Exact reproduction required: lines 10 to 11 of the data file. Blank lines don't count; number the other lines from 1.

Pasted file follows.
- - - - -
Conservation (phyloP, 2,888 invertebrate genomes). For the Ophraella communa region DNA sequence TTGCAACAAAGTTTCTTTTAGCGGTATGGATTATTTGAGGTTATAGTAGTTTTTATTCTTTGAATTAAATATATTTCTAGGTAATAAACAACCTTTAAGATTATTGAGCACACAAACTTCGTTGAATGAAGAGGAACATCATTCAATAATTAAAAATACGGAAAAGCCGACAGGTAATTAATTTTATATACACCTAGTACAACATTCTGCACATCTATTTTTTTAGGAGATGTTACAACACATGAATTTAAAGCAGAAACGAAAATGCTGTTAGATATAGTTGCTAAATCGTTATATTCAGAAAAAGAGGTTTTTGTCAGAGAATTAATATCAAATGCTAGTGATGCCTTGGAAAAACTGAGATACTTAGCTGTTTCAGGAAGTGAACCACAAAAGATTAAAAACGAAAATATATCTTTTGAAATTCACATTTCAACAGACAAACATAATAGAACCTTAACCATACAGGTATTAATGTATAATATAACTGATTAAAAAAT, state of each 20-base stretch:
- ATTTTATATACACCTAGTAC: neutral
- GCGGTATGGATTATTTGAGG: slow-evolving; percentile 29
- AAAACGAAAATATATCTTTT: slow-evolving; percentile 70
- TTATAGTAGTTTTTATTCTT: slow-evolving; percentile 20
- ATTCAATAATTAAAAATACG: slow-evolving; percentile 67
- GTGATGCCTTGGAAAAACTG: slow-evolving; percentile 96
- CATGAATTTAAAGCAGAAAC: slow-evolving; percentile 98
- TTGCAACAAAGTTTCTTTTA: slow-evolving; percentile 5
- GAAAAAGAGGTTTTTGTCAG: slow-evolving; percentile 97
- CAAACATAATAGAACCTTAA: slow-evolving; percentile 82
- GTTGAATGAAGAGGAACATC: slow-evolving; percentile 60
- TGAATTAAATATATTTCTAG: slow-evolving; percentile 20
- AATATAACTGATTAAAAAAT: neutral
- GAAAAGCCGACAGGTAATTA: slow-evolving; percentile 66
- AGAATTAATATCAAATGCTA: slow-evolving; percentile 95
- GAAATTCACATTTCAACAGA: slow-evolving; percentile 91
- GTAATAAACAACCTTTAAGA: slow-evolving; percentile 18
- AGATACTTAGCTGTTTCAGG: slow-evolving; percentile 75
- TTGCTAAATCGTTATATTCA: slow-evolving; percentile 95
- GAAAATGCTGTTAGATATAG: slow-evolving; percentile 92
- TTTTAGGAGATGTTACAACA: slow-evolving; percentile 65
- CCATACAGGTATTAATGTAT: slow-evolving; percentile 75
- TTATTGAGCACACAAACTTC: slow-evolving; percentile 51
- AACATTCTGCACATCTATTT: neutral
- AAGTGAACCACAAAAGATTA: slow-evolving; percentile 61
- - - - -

- GAAAAAGAGGTTTTTGTCAG: slow-evolving; percentile 97
- CAAACATAATAGAACCTTAA: slow-evolving; percentile 82